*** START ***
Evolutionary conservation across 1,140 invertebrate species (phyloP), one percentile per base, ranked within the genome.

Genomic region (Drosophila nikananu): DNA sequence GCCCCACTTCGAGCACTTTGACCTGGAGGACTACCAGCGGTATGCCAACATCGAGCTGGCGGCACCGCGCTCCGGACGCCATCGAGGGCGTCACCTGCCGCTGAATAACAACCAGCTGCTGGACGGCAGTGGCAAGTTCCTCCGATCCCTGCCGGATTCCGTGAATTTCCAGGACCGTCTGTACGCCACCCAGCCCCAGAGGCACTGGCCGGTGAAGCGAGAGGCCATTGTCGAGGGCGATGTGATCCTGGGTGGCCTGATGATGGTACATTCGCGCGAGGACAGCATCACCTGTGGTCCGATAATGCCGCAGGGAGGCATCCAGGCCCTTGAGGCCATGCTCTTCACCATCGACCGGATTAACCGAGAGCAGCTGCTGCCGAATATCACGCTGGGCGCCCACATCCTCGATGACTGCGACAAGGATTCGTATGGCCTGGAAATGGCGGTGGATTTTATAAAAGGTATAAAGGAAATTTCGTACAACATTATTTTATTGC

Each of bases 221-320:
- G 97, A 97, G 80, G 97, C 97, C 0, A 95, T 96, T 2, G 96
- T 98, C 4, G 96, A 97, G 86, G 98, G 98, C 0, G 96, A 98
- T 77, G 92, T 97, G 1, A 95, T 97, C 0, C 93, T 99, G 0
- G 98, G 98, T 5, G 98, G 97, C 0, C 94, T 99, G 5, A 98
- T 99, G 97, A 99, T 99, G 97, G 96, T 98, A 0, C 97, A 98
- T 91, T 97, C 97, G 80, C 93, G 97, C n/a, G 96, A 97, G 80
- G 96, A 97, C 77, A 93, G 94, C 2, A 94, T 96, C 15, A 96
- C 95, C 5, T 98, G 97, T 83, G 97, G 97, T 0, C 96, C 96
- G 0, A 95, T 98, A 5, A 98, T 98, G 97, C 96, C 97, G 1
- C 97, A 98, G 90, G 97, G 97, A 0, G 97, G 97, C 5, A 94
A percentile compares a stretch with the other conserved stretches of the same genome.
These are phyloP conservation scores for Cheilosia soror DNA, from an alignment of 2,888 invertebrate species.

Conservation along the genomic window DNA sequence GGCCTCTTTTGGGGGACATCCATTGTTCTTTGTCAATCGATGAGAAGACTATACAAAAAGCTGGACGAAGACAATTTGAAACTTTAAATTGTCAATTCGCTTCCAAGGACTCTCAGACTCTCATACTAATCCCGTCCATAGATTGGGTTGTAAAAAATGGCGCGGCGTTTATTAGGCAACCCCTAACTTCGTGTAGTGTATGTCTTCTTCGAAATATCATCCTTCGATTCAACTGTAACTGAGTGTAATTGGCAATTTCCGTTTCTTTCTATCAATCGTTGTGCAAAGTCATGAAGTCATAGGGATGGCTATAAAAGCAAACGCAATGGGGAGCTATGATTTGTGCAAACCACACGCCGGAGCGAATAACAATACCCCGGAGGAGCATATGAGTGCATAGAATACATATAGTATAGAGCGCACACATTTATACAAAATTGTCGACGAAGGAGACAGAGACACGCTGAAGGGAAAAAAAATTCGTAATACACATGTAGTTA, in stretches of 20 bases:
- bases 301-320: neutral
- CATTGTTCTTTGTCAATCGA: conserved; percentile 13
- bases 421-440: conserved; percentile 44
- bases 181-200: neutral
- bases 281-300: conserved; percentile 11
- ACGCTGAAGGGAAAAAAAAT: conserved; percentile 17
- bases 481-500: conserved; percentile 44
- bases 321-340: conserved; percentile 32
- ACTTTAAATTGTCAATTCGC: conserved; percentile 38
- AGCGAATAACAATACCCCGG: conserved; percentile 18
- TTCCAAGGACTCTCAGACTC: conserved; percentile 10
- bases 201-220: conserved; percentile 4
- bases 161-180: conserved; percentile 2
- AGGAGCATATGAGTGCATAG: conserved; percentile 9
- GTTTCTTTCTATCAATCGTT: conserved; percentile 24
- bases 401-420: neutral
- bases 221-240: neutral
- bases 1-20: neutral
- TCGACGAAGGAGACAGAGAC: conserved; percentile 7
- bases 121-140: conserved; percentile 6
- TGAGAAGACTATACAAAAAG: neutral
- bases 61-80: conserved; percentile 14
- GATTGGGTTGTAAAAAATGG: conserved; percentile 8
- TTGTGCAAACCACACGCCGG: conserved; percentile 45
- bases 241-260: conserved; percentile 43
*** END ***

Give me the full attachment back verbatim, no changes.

Evolutionary conservation across 1,140 invertebrate species (phyloP), one percentile per base, ranked within the genome.

Genomic region (Drosophila nikananu): DNA sequence GCCCCACTTCGAGCACTTTGACCTGGAGGACTACCAGCGGTATGCCAACATCGAGCTGGCGGCACCGCGCTCCGGACGCCATCGAGGGCGTCACCTGCCGCTGAATAACAACCAGCTGCTGGACGGCAGTGGCAAGTTCCTCCGATCCCTGCCGGATTCCGTGAATTTCCAGGACCGTCTGTACGCCACCCAGCCCCAGAGGCACTGGCCGGTGAAGCGAGAGGCCATTGTCGAGGGCGATGTGATCCTGGGTGGCCTGATGATGGTACATTCGCGCGAGGACAGCATCACCTGTGGTCCGATAATGCCGCAGGGAGGCATCCAGGCCCTTGAGGCCATGCTCTTCACCATCGACCGGATTAACCGAGAGCAGCTGCTGCCGAATATCACGCTGGGCGCCCACATCCTCGATGACTGCGACAAGGATTCGTATGGCCTGGAAATGGCGGTGGATTTTATAAAAGGTATAAAGGAAATTTCGTACAACATTATTTTATTGC

Each of bases 221-320:
- G 97, A 97, G 80, G 97, C 97, C 0, A 95, T 96, T 2, G 96
- T 98, C 4, G 96, A 97, G 86, G 98, G 98, C 0, G 96, A 98
- T 77, G 92, T 97, G 1, A 95, T 97, C 0, C 93, T 99, G 0
- G 98, G 98, T 5, G 98, G 97, C 0, C 94, T 99, G 5, A 98
- T 99, G 97, A 99, T 99, G 97, G 96, T 98, A 0, C 97, A 98
- T 91, T 97, C 97, G 80, C 93, G 97, C n/a, G 96, A 97, G 80
- G 96, A 97, C 77, A 93, G 94, C 2, A 94, T 96, C 15, A 96
- C 95, C 5, T 98, G 97, T 83, G 97, G 97, T 0, C 96, C 96
- G 0, A 95, T 98, A 5, A 98, T 98, G 97, C 96, C 97, G 1
- C 97, A 98, G 90, G 97, G 97, A 0, G 97, G 97, C 5, A 94
A percentile compares a stretch with the other conserved stretches of the same genome.
These are phyloP conservation scores for Cheilosia soror DNA, from an alignment of 2,888 invertebrate species.

Conservation along the genomic window DNA sequence GGCCTCTTTTGGGGGACATCCATTGTTCTTTGTCAATCGATGAGAAGACTATACAAAAAGCTGGACGAAGACAATTTGAAACTTTAAATTGTCAATTCGCTTCCAAGGACTCTCAGACTCTCATACTAATCCCGTCCATAGATTGGGTTGTAAAAAATGGCGCGGCGTTTATTAGGCAACCCCTAACTTCGTGTAGTGTATGTCTTCTTCGAAATATCATCCTTCGATTCAACTGTAACTGAGTGTAATTGGCAATTTCCGTTTCTTTCTATCAATCGTTGTGCAAAGTCATGAAGTCATAGGGATGGCTATAAAAGCAAACGCAATGGGGAGCTATGATTTGTGCAAACCACACGCCGGAGCGAATAACAATACCCCGGAGGAGCATATGAGTGCATAGAATACATATAGTATAGAGCGCACACATTTATACAAAATTGTCGACGAAGGAGACAGAGACACGCTGAAGGGAAAAAAAATTCGTAATACACATGTAGTTA, in stretches of 20 bases:
- bases 301-320: neutral
- CATTGTTCTTTGTCAATCGA: conserved; percentile 13
- bases 421-440: conserved; percentile 44
- bases 181-200: neutral
- bases 281-300: conserved; percentile 11
- ACGCTGAAGGGAAAAAAAAT: conserved; percentile 17
- bases 481-500: conserved; percentile 44
- bases 321-340: conserved; percentile 32
- ACTTTAAATTGTCAATTCGC: conserved; percentile 38
- AGCGAATAACAATACCCCGG: conserved; percentile 18
- TTCCAAGGACTCTCAGACTC: conserved; percentile 10
- bases 201-220: conserved; percentile 4
- bases 161-180: conserved; percentile 2
- AGGAGCATATGAGTGCATAG: conserved; percentile 9
- GTTTCTTTCTATCAATCGTT: conserved; percentile 24
- bases 401-420: neutral
- bases 221-240: neutral
- bases 1-20: neutral
- TCGACGAAGGAGACAGAGAC: conserved; percentile 7
- bases 121-140: conserved; percentile 6
- TGAGAAGACTATACAAAAAG: neutral
- bases 61-80: conserved; percentile 14
- GATTGGGTTGTAAAAAATGG: conserved; percentile 8
- TTGTGCAAACCACACGCCGG: conserved; percentile 45
- bases 241-260: conserved; percentile 43